ACLU and Mazzoni Center Join City in Filing Brief Against SEPTA
The American Civil Liberties Union and the Mazzoni Center joined the City of Philadelphia and the Philadelphia Commission on Human Relations in filing a brief last Thursday to the State’s Supreme Court, asking to overturn the Commonwealth Court’s August 7 ruling in favor of SEPTA. That ruling indicated that SEPTA was not subject to Philadelphia’s city ordinance which bans discrimination against sexual orientation and gender identity.
The brief, in part, reads as follows:
“If SEPTA is not subject to the jurisdiction of the Philadelphia Human Relations Commission when it is operating in Philadelphia, then Philadelphia will not be able to enforce its Fair Practices Ordinance against SEPTA to address acts of discrimination on the basis of sexual orientation—a basis of discrimination that the Pennsylvania Human Relations Act does not expressly prohibit. The decision of the Commonwealth Court is of great importance because it undermines the ability of lesbian, gay, bisexual, transgendered people and others to gain or even seek redress against discrimination based on sexual orientation by SEPTA. It is also important because it undermines the Pennsylvania legislature’s longstanding and well-developed plan to allow localities to innovate in the field of fair practices and nondiscrimination and to prevent kinds of unacceptable discrimination within their borders regardless of whether they are recognized as such by the legislature of the Commonwealth itself.”
Attorney Andrew Chirls, who is representing the ACLU and Mazzoni Center in this case, says that he and his peers have chosen to “focus more on the practical impact of the Commonwealth Court’s ruling,” adding that the court’s decision “undermines the system in place for decades under which cities and towns have power to innovate in non-discrimination law.”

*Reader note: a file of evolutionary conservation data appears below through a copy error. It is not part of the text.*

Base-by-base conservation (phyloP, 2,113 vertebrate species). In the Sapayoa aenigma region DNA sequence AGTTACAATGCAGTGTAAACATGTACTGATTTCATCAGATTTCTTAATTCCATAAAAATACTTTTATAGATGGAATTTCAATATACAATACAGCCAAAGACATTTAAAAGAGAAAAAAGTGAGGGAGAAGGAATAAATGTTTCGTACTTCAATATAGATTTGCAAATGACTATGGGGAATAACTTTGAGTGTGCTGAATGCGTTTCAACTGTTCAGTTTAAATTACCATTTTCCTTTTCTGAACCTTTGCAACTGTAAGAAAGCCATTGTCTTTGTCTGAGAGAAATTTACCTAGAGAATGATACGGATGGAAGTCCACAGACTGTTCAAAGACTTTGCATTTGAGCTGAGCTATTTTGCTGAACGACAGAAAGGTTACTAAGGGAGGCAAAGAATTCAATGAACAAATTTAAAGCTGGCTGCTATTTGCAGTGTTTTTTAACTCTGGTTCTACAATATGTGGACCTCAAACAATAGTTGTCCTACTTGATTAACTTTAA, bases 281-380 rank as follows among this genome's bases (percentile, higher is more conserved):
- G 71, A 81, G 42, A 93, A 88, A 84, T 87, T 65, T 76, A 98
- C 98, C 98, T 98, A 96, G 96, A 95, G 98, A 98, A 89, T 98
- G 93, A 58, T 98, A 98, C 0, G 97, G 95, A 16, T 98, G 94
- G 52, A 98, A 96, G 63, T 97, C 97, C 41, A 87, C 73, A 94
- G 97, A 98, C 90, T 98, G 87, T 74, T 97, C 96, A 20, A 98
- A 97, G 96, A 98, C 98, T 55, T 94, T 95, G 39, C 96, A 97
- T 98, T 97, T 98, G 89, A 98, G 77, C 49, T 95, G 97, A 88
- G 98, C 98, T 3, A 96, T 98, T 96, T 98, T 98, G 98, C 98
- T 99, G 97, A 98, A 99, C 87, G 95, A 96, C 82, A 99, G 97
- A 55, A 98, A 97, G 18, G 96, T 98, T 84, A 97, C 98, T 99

“For the most part, Philadelphia has been ahead of the state in creating remedies for discrimination, and the legislature has said that this is the way it should be,” he added. “The courts should not nullify that approach.”
The initial case stemmed from SEPTA’s practice to mark a rider’s gender on his or her bus pass. However, back in 2013, the organization stopped issuing bus passes with the gender designations.
SEPTA has maintained that their appeal of the 2013 decision has had nothing to do with sexual orientation. They issued a full statement on August 10 of this year, which reads, in part:
“The case concerned one governmental entity’s authority over another based upon the statutory scheme overlaying both of those governmental entities. The central question of the case was whether that statutory scheme authorized the City to apply the FPO to SEPTA. SEPTA’s motion had nothing to do with protections afforded or not to the LGBTQ community.”
However, Chirls disagrees.
“If this case has nothing to do with sexual orientation discrimination, as SEPTA says, then it is ironic that SEPTA cooperated with City investigators for years until the sexual orientation and gender discrimination cases started to pile up,” he said. “It was only then that SEPTA reversed its position and said that it didn’t want to have to respond to the Philadelphia Commission on Human Relations inquiries.”
We reached out to SEPTA, and were informed that they could not provide comment at this time.